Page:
With a break in the storm cycle, Rob and I took the opportunity to continue northward on our journey to Hokkaido. Our next night stop would be Nozawa Onsen, a town that has 13 free public onsens and highly recommended skiing.
For the day, we planned to visit many of the Nagano tourist points. I was super excited about our first stop, the Daio Wasabi Farm. According to my Nagano good luck Japan magazine, it was open year round, but with going to a farm in the winter, our expectations were low. It turned out to be pretty neat with fields kept snow-free with flowing water and lots of Wasabi food samples.
We headed to Matasumoto Castle next. It’s one of the few wooden castles that survived the Meji Restoration and WWII (and of course burning down due to any number of other causes).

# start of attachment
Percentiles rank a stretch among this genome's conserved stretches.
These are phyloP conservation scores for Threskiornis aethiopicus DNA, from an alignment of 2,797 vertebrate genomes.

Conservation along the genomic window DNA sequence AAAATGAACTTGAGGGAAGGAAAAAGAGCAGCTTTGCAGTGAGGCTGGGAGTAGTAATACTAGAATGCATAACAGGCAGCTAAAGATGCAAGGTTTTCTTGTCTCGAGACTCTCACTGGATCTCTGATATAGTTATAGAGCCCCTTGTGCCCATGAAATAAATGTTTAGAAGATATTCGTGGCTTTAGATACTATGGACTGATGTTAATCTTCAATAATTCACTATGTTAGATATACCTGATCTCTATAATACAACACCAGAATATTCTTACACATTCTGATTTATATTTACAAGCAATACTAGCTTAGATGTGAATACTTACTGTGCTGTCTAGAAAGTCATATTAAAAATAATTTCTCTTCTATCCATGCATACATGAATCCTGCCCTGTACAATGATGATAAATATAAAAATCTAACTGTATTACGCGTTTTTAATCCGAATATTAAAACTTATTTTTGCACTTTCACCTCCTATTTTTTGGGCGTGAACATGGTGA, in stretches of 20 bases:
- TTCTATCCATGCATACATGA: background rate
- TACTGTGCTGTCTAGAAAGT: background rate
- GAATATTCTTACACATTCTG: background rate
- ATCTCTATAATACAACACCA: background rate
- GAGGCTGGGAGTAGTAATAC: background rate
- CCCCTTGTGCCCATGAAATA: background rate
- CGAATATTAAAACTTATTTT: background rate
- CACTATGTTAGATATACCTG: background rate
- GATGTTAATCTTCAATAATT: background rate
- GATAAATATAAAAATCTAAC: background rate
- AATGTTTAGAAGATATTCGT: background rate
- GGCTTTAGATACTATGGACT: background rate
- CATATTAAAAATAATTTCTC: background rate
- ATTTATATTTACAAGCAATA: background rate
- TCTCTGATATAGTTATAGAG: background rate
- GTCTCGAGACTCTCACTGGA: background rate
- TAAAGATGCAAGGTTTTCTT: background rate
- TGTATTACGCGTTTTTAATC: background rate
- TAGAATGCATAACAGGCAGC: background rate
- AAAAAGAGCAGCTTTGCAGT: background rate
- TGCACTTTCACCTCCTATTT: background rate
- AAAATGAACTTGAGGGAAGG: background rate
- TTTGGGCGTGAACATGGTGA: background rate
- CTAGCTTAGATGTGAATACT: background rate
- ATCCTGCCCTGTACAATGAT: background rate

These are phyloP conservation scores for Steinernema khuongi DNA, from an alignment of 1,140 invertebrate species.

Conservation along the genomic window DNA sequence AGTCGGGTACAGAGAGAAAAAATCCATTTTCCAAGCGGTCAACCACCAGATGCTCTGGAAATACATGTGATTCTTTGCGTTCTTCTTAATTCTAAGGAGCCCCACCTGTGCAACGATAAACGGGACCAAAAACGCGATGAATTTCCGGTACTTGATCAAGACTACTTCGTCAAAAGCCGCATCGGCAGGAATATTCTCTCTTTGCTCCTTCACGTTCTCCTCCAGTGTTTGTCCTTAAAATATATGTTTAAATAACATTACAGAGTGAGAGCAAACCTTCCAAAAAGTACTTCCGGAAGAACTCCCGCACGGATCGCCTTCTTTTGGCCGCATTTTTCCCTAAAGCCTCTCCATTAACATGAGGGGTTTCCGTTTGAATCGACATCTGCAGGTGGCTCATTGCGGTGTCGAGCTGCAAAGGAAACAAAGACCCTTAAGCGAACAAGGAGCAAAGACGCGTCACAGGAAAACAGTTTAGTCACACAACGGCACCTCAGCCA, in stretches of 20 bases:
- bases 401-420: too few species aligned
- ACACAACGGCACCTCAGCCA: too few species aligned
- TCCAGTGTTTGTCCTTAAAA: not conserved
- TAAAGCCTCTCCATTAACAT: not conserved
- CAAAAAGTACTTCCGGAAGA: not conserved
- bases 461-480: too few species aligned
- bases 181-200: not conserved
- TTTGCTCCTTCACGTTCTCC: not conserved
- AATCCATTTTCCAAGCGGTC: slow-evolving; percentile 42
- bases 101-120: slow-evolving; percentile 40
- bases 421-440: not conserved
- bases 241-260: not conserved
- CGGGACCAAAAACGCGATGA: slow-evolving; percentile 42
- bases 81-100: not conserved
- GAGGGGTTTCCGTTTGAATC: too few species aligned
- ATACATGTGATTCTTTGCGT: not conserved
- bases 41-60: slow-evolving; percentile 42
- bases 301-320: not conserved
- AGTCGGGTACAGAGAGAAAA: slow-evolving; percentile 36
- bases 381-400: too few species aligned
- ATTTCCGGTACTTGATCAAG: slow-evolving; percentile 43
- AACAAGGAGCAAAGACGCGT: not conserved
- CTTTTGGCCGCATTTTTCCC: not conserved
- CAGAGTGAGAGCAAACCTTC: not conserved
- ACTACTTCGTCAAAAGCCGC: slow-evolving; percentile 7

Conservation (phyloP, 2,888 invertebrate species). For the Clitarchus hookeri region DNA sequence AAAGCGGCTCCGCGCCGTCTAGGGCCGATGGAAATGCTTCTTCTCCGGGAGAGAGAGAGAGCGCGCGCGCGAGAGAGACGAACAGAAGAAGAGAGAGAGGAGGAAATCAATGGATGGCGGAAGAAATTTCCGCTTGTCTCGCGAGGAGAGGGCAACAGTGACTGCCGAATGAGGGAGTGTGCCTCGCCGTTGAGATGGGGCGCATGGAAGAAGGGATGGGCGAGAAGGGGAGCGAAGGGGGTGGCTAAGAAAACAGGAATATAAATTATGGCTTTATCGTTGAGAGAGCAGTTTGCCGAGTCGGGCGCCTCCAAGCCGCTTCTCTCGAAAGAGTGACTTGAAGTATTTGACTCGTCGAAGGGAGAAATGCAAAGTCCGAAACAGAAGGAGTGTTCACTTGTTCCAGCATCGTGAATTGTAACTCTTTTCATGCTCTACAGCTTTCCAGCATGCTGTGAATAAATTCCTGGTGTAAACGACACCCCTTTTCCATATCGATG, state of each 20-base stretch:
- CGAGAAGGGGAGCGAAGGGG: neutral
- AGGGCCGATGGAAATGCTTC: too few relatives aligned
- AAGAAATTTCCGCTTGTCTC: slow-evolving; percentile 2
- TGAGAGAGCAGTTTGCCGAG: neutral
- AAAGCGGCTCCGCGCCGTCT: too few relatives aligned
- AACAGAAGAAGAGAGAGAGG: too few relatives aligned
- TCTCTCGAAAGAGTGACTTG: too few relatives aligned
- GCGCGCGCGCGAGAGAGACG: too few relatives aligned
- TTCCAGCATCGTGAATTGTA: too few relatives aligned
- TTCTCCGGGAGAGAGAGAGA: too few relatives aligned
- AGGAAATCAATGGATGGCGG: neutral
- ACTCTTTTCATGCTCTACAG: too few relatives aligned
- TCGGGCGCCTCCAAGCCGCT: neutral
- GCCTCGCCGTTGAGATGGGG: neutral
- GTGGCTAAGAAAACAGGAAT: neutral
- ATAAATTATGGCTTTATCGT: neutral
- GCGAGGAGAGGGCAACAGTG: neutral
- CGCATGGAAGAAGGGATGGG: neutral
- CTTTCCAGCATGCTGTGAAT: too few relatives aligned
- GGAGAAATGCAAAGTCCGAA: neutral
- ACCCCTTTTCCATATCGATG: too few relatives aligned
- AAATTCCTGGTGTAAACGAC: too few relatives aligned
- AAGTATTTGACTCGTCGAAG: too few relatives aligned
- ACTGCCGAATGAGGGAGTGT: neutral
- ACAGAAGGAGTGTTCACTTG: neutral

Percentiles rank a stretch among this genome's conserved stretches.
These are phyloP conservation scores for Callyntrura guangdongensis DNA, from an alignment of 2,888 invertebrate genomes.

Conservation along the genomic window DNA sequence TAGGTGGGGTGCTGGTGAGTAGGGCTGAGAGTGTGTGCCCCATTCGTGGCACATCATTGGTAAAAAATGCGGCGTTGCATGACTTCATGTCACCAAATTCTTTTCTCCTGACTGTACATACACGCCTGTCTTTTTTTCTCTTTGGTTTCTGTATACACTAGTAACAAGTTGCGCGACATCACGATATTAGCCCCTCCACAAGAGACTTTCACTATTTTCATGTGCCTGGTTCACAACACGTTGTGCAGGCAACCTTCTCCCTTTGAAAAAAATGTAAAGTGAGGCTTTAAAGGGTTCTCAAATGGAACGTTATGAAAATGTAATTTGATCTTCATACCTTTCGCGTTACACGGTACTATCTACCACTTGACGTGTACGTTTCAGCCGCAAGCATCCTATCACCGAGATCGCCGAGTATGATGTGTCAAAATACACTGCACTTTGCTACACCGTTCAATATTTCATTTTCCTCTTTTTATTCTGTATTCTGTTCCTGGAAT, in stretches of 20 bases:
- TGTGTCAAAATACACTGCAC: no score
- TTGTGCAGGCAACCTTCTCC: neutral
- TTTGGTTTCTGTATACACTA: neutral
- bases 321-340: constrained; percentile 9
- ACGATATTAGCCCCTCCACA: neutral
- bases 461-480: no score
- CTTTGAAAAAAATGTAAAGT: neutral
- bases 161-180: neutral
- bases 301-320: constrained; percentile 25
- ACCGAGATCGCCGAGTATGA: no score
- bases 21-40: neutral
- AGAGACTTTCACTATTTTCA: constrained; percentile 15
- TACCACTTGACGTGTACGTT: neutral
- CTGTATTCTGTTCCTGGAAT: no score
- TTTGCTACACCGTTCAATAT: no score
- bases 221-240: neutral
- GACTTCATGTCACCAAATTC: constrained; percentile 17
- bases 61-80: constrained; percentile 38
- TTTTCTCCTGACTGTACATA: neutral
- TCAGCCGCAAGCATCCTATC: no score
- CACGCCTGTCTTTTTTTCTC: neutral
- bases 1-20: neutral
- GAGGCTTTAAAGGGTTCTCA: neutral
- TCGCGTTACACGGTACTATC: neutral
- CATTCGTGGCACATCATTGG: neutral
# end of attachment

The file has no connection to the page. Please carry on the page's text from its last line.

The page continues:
I had read that one of the specialties of the area is chicken marinated in garlic than breaded and deep-fried. The lady at the tourist info pointed us to a restaurant, Takagi, on the second floor a few doors down. They served us this huge piece for 650 yen. So good!
For our last stop, we visited the Zenko-ji temple in Nagano. It was mainly closed down by the time we arrived, but the exterior was still neat. We also had our first “we shouldn’t be driving here moment.” Following Google maps’ directions to a temple took us on the a pedestrian street( we looked later but there really weren’t any do not enter signs, only a couple bike/walk ones on the sides of the road). A shopkeeper let us know, however, turning around was difficult, so he had someone unblock the end of the street for us.
Finally, we arrived in Nozawa onsen and grabbed our towels and soap to try one of the public onsens/and check out the village.
It was snowing as we were walking around town, so we decided to ski there in the morning if the snow kept falling. The parking lot had some amazing heated bathrooms, although later (5 am the next morning) we learned that it was day parking only except by special permit.